After World War I, Greeks had been mostly at war since 1912. And continued to fight with the Ottoman Empire… and lost again by 1922, causing the fall of the government and the King. Between 1922 and 1935 there’d be a King (George II), a republic, and a dictatorship; at least 14 coups d’etat, dozens of governments, and generally Greek political chaos. In 1935, the monarchy (George II again) was restored, and in 1936, an Army dictatorship under General Ioannis Metaxas took power of government, while King George II remained as head of state. Metaxas ran a typical uniformed-strongman government, which took a dim view of dissent, but it was not a truly fascist regime, as it was authoritarian rather than totalitarian.
War Comes to the Hellenes
The Metaxas regime was still in place in October 1940 when Mussolini demanded the Greeks allow it away to station troops on their soil. Metaxas rejected the ultimatum, and when the Italians invaded, the Greeks fought, joined by a small British Expeditionary Force. Whatever Metaxas may have lacked in tolerance for political diversity, he made up in his gift of military skill. He, and the much improved Greek army, beat the Italians like a rented mule. They not only threw the Italian forces out of Greece but they chased them halfway back through Albania (which Mussolini had invaded and annexed) as well.
Hitler had to divert forces from the coming attack on Russia, in order to bail his Italian partner out. He didn’t do it out of any love for Mussolini; he did it because he would otherwise have had a British army on his right flank. The German forces that invaded from Bulgaria, and then stayed to occupy Greece, were not available for Operation Barbarossa, the start of which was also delayed by the Greek diversion.
Between the Greek victory and the German invasion, Metaxas had sickened and died. The loss of the authoritarian leader with no solid or constitutional plan of succession hit the Greeks hard, and the Germans struck in areas that had been backwaters and were without Greek forces to resist them. It all added up to a calamity for Greece.
By the end of April, 1941, the Greek government had fled, first to Crete, and then to Britain. Crete did not hold out for long; it was seized by a German airborne invasion. The Germans chose to occupy most of Crete, certain other key islands, Athens and Piraeus, and sections of Macedonia and Thrace. Part of Thrace was not just occupied, but annexed by the Bulgarians; the balance of Greece and its islands were under Italian occupation. The Axis powers made an effort to govern through Greek institutions: for example, much of the Greek military that was not in exile, was not demobilized but put under Axis command. Irregular militia formations were stood up; and police and judicial authorities bent to the will of the occupier. An entire quisling government under a Greek general was established to put a Greek face on the occupation.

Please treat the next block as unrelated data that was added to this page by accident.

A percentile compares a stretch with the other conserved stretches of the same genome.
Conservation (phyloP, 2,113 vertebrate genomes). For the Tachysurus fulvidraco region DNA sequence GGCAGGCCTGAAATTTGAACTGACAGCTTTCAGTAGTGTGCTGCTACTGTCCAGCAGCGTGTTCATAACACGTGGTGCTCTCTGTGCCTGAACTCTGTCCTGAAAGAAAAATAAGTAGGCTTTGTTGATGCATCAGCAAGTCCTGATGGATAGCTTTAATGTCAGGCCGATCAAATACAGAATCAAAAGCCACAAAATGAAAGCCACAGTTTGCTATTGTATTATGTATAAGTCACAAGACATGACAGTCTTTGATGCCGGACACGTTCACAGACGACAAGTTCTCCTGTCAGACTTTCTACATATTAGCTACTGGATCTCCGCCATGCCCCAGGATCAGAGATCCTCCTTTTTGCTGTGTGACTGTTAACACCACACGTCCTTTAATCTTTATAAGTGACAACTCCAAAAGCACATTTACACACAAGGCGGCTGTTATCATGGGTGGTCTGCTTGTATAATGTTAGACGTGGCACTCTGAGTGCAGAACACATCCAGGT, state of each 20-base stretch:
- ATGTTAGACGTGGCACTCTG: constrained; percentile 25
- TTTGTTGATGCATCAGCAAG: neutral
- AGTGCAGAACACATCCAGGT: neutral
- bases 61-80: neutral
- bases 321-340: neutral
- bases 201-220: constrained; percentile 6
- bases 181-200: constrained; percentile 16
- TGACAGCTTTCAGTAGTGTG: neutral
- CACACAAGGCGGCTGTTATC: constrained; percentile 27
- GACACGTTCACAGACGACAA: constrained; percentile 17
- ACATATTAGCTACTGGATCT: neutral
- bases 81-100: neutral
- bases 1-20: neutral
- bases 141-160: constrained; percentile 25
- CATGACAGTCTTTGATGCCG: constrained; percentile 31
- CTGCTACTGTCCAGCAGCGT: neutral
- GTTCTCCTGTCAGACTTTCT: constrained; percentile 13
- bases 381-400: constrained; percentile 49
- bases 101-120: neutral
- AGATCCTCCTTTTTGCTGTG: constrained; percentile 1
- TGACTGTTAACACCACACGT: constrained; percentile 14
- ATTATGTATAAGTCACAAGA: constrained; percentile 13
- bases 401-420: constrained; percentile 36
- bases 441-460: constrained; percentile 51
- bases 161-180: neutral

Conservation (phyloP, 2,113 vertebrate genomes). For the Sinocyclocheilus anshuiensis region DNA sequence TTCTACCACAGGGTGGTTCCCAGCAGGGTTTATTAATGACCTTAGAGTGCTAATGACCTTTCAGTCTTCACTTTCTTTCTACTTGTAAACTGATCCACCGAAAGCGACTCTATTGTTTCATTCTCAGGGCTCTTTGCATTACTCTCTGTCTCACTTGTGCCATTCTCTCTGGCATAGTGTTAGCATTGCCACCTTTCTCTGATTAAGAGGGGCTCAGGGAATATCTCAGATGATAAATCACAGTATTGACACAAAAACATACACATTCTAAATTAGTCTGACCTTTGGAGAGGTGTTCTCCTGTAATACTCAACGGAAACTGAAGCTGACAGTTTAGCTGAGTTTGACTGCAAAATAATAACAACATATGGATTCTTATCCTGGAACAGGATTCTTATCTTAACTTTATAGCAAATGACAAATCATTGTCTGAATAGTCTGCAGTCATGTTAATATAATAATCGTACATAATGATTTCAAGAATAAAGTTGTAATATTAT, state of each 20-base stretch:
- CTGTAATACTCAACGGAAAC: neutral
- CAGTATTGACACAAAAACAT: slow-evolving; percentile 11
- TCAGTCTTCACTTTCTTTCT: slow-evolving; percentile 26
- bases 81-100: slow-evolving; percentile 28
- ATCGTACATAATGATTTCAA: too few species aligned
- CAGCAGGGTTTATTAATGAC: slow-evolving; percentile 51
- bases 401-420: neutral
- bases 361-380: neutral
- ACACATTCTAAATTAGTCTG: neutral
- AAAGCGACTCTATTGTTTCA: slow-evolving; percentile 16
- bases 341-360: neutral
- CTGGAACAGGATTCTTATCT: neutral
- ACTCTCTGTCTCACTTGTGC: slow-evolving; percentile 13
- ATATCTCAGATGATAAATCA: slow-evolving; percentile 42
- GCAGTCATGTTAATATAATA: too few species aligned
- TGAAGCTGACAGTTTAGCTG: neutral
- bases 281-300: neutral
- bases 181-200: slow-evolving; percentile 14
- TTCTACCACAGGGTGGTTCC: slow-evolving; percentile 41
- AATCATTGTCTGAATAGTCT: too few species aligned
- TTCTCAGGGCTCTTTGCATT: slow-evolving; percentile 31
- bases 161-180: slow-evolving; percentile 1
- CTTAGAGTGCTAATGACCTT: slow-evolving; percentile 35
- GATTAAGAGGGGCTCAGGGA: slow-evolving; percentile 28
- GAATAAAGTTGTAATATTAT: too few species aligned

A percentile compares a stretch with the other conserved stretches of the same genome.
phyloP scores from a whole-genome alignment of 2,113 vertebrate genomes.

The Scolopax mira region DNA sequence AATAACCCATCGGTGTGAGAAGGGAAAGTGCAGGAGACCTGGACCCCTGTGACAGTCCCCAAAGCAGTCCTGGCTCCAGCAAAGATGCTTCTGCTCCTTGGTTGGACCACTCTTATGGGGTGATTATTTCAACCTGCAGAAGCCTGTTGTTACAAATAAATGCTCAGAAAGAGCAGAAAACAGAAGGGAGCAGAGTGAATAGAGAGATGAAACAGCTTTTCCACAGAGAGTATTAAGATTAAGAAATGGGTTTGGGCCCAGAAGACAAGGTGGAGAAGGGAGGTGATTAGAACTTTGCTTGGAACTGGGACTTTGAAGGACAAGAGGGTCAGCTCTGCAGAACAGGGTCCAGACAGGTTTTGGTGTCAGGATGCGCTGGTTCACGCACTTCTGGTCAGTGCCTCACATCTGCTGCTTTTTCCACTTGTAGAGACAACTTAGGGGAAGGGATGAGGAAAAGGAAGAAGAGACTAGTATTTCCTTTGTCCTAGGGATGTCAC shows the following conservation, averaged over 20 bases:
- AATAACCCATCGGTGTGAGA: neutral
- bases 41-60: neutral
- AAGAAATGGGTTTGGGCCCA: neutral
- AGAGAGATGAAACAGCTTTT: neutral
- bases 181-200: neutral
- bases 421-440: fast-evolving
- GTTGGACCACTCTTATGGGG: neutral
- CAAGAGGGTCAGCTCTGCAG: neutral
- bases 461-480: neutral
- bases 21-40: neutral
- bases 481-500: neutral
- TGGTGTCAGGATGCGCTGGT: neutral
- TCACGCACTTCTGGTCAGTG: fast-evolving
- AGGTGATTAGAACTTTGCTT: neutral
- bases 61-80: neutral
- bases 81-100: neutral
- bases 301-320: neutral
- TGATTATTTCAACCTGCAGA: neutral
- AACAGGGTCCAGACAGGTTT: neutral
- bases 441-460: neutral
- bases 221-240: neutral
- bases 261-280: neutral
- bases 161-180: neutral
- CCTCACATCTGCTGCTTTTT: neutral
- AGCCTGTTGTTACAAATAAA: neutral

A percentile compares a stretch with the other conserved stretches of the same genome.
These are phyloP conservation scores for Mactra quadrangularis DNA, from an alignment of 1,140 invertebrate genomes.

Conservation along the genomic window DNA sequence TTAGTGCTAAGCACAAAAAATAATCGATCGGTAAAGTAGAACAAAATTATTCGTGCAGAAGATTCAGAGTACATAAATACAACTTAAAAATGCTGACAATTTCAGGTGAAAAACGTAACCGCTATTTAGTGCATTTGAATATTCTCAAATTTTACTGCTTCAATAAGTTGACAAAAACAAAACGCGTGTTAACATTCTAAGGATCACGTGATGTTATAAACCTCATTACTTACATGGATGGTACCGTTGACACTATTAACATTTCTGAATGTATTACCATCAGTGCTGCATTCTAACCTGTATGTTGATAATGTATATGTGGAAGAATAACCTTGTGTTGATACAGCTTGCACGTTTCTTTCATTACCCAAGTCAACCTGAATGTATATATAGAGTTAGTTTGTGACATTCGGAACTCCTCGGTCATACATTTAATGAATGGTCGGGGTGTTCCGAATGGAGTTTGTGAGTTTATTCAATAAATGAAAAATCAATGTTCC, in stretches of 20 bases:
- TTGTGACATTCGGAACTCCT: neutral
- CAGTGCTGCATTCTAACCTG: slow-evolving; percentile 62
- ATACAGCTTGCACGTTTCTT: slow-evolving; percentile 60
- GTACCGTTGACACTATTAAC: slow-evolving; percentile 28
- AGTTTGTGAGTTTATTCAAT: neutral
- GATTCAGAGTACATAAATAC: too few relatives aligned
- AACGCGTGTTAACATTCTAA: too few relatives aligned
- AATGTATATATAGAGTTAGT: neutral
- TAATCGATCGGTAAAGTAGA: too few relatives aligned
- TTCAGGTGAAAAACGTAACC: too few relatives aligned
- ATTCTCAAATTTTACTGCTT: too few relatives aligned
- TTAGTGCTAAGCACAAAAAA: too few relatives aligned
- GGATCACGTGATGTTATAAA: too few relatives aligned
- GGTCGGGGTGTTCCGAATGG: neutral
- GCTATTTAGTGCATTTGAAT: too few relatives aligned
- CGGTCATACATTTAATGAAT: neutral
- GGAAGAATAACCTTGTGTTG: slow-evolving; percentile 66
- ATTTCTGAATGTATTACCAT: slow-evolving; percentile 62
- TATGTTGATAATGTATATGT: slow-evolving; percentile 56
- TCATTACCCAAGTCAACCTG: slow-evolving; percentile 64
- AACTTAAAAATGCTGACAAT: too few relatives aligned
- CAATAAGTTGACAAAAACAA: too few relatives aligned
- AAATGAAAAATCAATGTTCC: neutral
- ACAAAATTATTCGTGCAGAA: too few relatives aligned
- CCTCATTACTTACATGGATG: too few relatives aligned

The Resistance Awakes
Resistance can’t start big with a guerrilla movement; it has to start small with acts of bold propaganda and invisible organization. The resistance counterattack didn’t begin with a shot German; it began with disrespect to the swastika flag. The Germans erected their flag with great fanfare atop the Acropolis, and two students climbed up and tore it down. Meanwhile, a story spread that a Greek soldier had refused to strike the Greek flag when the Germans went to raise theirs in its place; instead, he died keeping the Greek flag out of their hands. This story appears to have been wartime propaganda, but it was effective propaganda: it stirred Greeks to resist.
By the fall of 1941, the occupation was firmly rooted, the economy was in a state of collapse (Greece, after all, was a maritime, merchant nation, suddenly cut off from capital and markets), and people began to starve.
Resistance grew first where occupation was harshest — the Bulgarian zone, where the occupiers intended to annex the territory, but preferred to do it without the Greeks. (Mind, the Greeks had previously sent packing the non-Greeks in the areas annexed after the Balkan Wars, so from the Bulgar’s point, turnabout was fair play).
Bulgarians and Germans both used the technique of disproportionate reprisal. For example, a spontaneous revolt in Drama and Doxato in eastern Macedonia/Western Thrace, killed a half dozen Bulgarian police, for which the entire population of Doxato, plus 3,000 from Drama, plus another 10-15,000 from various small villages, were exterminated.